KMT2C knockout generates ASD-like behaviors in mice

Bastian Brauer, Nicolas Merino-Veliz, Constanza Ahumada-Marchant, Gloria Arriagada, Fernando J. Bustos

Research output: Contribution to journalArticlepeer-review

3 Citations (Scopus)


Neurodevelopmental disorders have been associated with genetic mutations that affect cellular function, including chromatin regulation and epigenetic modifications. Recent studies in humans have identified mutations in KMT2C, an enzyme responsible for modifying histone tails and depositing H3K4me1 and H3K4me3, as being associated with Kleefstra syndrome 2 and autism spectrum disorder (ASD). However, the precise role of KMT2C mutations in brain disorders remains poorly understood. Here we employed CRISPR/Cas9 gene editing to analyze the effects of KMT2C brain specific knockout on animal behavior. Knocking out KMT2C expression in cortical neurons and the mouse brain resulted in decreased KMT2C levels. Importantly, KMT2C brain specific knockout animals exhibited repetitive behaviors, social deficits, and intellectual disability resembling ASD. Our findings shed light on the involvement of KMT2C in neurodevelopmental processes and establish a valuable model for elucidating the cellular and molecular mechanisms underlying KMT2C mutations and their relationship to Kleefstra syndrome 2 and ASD.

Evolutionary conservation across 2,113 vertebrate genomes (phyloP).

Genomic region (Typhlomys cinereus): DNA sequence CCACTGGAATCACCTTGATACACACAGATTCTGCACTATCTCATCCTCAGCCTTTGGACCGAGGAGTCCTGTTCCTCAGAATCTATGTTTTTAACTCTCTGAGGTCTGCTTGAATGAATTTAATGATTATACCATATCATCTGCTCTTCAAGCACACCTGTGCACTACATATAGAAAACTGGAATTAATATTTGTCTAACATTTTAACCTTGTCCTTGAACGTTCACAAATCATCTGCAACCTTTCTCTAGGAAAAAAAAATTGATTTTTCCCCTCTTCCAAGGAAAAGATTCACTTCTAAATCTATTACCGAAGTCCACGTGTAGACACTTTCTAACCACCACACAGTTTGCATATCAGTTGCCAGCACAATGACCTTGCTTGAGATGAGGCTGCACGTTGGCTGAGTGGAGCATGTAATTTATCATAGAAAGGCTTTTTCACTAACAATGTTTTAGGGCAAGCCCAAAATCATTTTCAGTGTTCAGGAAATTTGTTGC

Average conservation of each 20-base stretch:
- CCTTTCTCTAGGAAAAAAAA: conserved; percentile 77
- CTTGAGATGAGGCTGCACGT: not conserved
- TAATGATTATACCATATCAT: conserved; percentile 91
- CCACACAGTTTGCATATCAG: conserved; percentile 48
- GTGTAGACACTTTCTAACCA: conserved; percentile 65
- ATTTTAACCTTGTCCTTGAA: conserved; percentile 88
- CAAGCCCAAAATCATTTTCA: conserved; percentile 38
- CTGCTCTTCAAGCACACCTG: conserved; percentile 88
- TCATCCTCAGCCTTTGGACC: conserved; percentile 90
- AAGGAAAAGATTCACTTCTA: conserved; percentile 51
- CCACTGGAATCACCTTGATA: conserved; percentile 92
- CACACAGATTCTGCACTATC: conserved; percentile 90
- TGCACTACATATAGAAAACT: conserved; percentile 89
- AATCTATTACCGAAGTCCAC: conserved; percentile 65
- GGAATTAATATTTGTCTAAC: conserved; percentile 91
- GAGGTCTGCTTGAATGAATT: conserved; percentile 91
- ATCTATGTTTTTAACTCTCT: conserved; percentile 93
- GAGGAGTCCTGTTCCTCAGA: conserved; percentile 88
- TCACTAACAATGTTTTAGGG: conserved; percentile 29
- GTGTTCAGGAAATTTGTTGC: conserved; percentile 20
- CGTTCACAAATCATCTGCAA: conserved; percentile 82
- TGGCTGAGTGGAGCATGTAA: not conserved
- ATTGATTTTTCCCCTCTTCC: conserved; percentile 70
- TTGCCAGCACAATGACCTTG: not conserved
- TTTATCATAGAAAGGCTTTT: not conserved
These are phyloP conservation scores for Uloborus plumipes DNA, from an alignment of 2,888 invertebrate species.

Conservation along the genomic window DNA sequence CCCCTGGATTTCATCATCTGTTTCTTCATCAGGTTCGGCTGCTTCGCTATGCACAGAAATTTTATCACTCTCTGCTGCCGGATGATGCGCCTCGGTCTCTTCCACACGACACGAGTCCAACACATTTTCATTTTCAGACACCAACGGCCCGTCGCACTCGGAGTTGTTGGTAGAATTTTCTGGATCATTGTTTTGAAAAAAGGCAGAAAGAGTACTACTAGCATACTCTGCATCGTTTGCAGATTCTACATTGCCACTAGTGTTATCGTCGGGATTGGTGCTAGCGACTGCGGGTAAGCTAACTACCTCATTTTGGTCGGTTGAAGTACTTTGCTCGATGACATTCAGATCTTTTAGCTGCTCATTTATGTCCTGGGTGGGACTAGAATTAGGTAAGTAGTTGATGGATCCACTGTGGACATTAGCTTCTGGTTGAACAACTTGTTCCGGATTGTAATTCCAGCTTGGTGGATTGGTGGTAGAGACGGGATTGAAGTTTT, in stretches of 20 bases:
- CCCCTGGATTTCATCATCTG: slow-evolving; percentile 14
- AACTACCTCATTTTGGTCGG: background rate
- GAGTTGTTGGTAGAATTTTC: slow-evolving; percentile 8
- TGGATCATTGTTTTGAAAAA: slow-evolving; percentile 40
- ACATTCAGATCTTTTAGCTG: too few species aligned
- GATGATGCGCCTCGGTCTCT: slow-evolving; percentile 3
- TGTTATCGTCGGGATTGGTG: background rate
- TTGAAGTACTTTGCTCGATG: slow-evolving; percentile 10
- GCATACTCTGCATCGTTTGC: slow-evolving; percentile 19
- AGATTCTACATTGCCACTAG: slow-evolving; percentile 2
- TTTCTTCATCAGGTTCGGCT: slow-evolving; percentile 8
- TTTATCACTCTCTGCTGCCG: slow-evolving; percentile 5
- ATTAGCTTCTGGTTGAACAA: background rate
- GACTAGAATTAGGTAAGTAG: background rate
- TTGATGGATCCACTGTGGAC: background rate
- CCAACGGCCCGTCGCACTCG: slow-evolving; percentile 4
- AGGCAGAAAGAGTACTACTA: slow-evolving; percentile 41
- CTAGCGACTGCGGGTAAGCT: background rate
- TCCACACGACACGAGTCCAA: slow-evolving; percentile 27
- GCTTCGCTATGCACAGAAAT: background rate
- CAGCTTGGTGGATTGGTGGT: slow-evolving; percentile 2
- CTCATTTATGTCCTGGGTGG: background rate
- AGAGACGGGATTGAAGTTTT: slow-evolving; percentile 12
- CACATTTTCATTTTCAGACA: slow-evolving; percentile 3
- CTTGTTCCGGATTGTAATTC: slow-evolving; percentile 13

Original languageEnglish
Article number1227723
JournalFrontiers in Cell and Developmental Biology
Publication statusPublished - 2023


  • ASD
  • behavior
  • CRISPR/Cas9
  • epigenetics
  • KMT2C

ASJC Scopus subject areas

  • Developmental Biology
  • Cell Biology


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